After the Conference

Today, a few insights into the life of booking and presenting a speaking engagement, and 2 helpful concepts to deal with the past and move forward with strength:

The invitation is exhilarating.

Everyone likes the invitation. You, specifically you, of all the people in the world, you are being asked to be a part of this event because you have something different.

The preparation is pure joy...and hatred...and joy.

I start with somewhere between 30-86.5 cue cards with ideas written on the floor. I fill out the ideas and end up usually with 3 hours worth of material. Then I hate the process because I need to cut something off this thing I've created.  Then it's exactly what it should be, eventually.

The presentation is like flying.

A friend once told me to find the thing that feels like your wings are fully stretched and you are soaring to the glory of God. For me, that is the moment I'm in front of a crowd.

The ending is awkward.

Some people say 'thank you', some people duck their heads and walk out, some people may even say 'that is life-changing' or 'you changed me with that' (to which I still don't really know how to respond), and some people want to talk and ask a few honest questions - I like this the most.

But here's the thing, no matter how great the event was (a conference, retreat, church service, or training meeting)...

the drive home after the conference is brutal. 

Inevitably I will run through the entire talk in my head and sometimes repeat certain parts out loud that I wish I had done differently (which always reminds me of George Costanza, "I SHOULD'VE SAID, THE JERK-STORE CALLED...").  I think about what I missed, or what the crowd responded to positively and negatively.  I think about the comments and conversations afterwards. I wonder if it will actually make a difference to the people that were sitting there. And if I really let the self-talk get loud I start thinking that this whole lifestyle is a mistake and I shouldn't even be doing this.

So, after talking about this enough with my counsellor, it is time to change the rhythm.

Remember, when the rhythms in your life are off, you are fully capable of making the changes to set it straight.

Here's 2 things that I'm doing now to help keep the exhilaration alive:

1. Open and Close the chapter

I think I officially have a power pose.  Which is either really funny, stupid, or awesome. And the thing is, it's not really "powerful" per se. I mean I don't stand with my hands in the air, or flex my arms, or jump up and down listening to Lose Yourself. When I confirm that I'm going to be speaking at an event, I relax, breathe deeply, and make the motion like I'm opening a book. Then, when I'm done speaking and sit in my car, I breathe deeply and make the motion like I'm closing a book. I still give myself permission to debrief and be honest about what worked and didn't work, because I'll never improve otherwise. The other voice, however, the one that voids any possible significance this opportunity has in the grand scheme of the human race, that voice is silenced.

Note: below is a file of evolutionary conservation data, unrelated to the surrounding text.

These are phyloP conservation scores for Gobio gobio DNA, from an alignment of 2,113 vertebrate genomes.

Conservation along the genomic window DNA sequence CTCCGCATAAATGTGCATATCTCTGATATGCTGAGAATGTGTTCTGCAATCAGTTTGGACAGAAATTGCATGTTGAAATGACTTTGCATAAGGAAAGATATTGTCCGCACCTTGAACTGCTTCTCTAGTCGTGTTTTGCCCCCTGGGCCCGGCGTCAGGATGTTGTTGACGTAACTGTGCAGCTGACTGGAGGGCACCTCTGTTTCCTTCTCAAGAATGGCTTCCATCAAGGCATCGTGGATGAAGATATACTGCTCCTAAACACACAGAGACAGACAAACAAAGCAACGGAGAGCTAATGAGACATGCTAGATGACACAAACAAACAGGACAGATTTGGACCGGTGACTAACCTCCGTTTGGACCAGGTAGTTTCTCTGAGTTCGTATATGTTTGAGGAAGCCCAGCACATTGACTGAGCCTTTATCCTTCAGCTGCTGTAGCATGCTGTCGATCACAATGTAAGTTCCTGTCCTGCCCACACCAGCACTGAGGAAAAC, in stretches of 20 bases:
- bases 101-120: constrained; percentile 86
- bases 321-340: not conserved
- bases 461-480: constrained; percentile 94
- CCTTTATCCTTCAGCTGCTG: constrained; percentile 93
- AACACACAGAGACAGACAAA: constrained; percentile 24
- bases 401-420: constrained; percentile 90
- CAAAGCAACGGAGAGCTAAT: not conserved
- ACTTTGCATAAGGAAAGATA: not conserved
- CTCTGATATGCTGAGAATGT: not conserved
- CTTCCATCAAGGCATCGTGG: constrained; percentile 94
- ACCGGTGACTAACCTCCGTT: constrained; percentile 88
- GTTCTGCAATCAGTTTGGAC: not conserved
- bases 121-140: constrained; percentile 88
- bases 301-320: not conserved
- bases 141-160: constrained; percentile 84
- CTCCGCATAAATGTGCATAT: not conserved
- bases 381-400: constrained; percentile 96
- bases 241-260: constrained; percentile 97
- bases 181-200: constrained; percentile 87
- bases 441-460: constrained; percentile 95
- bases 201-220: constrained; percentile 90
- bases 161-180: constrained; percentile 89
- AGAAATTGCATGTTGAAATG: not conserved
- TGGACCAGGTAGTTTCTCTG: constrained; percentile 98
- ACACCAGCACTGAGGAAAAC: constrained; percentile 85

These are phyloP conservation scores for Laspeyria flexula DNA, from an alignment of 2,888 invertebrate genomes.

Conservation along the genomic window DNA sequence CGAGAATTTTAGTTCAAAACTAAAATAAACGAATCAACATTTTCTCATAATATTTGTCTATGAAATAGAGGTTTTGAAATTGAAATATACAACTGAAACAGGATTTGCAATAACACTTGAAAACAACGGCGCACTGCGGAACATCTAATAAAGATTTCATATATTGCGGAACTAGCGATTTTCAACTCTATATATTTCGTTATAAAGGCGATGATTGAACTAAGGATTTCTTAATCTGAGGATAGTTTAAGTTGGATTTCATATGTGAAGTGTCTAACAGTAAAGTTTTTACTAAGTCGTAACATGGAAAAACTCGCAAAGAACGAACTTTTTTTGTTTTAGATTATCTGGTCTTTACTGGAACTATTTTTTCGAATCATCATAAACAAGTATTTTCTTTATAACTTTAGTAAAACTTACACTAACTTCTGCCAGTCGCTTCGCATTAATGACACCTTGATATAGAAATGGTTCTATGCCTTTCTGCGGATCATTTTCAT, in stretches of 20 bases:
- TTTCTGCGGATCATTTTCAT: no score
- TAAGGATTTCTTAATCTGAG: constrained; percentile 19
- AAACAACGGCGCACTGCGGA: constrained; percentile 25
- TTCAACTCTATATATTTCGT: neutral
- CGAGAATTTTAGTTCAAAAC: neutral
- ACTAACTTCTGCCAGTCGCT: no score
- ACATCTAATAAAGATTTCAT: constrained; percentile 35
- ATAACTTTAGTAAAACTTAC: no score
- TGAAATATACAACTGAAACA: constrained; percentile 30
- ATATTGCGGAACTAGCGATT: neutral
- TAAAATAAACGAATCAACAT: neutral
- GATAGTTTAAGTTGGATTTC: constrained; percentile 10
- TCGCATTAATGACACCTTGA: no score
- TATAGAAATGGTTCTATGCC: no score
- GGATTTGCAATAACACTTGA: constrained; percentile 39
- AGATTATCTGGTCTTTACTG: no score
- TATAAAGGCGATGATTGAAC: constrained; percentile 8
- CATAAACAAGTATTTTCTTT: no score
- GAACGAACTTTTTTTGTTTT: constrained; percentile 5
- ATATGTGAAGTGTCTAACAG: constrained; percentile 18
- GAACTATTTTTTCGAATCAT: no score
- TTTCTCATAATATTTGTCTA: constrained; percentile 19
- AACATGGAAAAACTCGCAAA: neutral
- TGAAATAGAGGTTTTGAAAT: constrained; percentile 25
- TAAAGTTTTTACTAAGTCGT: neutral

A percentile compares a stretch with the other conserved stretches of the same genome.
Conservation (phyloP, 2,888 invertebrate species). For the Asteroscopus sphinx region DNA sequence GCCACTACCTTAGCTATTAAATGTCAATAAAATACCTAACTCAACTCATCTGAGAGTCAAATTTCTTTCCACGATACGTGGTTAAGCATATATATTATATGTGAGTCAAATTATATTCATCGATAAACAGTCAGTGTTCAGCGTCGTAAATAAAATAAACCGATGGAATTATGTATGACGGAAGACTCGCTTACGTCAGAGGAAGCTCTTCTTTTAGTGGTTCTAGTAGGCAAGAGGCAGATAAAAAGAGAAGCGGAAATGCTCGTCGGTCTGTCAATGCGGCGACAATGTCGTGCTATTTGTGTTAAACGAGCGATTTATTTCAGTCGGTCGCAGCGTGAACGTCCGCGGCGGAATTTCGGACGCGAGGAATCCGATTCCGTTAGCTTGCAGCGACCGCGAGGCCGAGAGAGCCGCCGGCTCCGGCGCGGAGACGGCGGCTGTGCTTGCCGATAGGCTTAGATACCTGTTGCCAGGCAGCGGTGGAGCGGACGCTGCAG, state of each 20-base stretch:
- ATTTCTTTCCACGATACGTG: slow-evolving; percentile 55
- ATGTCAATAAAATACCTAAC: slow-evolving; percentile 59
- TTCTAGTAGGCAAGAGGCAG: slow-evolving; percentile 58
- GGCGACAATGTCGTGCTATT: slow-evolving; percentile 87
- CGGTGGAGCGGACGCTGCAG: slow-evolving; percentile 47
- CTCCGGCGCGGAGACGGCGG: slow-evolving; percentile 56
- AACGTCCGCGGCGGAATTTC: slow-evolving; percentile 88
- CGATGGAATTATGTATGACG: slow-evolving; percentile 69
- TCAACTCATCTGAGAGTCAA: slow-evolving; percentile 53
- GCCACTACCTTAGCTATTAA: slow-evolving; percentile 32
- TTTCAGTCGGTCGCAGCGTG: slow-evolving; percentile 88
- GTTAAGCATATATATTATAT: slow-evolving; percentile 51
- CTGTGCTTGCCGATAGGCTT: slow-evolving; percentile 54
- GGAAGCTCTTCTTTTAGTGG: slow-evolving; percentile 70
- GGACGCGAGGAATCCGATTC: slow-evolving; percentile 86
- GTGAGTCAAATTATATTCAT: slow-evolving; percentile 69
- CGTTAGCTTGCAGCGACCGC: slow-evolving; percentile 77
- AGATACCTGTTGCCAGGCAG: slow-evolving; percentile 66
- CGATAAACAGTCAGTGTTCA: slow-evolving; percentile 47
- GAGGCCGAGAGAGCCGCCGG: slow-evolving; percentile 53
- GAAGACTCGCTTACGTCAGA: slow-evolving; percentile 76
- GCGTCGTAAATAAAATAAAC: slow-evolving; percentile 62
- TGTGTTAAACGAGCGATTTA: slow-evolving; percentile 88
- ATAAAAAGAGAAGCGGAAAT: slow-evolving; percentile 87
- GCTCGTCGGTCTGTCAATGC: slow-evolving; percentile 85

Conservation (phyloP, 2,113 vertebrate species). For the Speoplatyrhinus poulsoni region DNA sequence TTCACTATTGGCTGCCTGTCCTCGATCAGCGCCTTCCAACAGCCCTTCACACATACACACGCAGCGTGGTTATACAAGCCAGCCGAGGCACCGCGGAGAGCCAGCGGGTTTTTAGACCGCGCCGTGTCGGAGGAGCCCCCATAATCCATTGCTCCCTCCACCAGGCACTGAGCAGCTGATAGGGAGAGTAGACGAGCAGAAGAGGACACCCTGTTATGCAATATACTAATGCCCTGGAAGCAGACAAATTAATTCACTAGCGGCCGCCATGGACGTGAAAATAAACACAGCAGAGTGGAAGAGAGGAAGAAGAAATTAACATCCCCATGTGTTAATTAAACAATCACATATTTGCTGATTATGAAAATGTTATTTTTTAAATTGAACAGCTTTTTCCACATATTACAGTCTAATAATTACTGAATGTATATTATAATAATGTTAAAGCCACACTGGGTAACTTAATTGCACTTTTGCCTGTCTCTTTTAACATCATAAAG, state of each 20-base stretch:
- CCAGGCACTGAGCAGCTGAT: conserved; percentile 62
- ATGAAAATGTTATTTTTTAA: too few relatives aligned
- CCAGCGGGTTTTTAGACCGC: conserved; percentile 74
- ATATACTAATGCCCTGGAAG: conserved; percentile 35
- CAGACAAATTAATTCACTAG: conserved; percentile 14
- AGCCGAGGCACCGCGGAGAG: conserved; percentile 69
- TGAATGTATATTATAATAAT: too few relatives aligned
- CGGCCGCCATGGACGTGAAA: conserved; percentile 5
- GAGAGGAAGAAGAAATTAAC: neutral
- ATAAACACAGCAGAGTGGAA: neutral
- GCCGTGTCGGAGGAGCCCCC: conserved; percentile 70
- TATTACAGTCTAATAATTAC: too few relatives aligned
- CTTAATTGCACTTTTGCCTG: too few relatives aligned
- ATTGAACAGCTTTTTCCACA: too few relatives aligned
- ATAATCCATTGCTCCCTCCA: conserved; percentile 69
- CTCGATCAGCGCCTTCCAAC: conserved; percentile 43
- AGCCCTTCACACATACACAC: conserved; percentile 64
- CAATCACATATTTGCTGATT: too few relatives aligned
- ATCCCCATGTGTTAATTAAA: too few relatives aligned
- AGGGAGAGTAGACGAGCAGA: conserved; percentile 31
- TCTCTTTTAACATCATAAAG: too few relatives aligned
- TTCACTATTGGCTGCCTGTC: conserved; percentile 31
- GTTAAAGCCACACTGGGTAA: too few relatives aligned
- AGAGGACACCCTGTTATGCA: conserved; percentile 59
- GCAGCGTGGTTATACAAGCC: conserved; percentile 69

This chapter is done. Nothing can be changed about that. I can only move forward.  And thankfully, forward is exactly where God is leading us.

I wrote about moving forward here. 

2. Work from the core

The more I think this is about me or something I have to bring to this world that nobody else has, the more freaked out I get. I have physically shut down for a day, twice (that I can think of) in the past 6 months because I have felt so completely overwhelmed by the dream ahead and the improbability of finding 'success' as a speaker. I have to assume this is because I have all these insecurities I have built up in my life that every good idea is filtered through and dissected to an unrecognizable state, leaving me with no good ideas.

Writing a blog - nobody will visit the site.  Writing a book - not a soul will care, let alone buy it. Producing a podcast - who will give you the time to listen?  Marketing myself as a speaker - what gives you the right to claim that title?  

When it's about me, the good ideas start in the head and works their way down to my soul. They rarely get there in tact. 

When I start from the core of who I am, though, I move ahead with unbreakable confidence that I need to do this because this is what I am made for. 

This whole thing then is no longer about me and my good (or not good) ideas. It's not about what you think of me, whether you see me as making a mistake with my life, or having little to offer, or going about this wrong, or think I must be some conceited jerk ("THE JERK-STORE CALLED...") because I'm not thinking about that first anymore.  I start from an desire within to create something. I start from the place of the I AM, where I believe the Spirit of God dwells within to guide and direct.  And as ideas from that place move up into my head with momentum it goes through filters like:

"Will this bring value to people?"

"Will this bring me joy?"

"Will this honor the way of Jesus?"

Then the creative process begins, with all the confidence in the world that however you react to this thing matters, but it won't break me because I began from the core of my being that decided this had to be done. 


Now, what are the conversations or situations you run through over and over in your head after they've happened? 

There might even be a few situations that happened years ago that you're STILL running through, wishing you had handled it differently.  

Close the book.

Then move forward, starting with the desires in your soul. 


It is never easy being vulnerable and putting yourself out there in front of people, but honestly, at this point on the journey that's probably the easiest thing to deal with.  More to come about what it's like to build a personal brand, living with no income, finding a community, in future "Speaker's Journey" posts.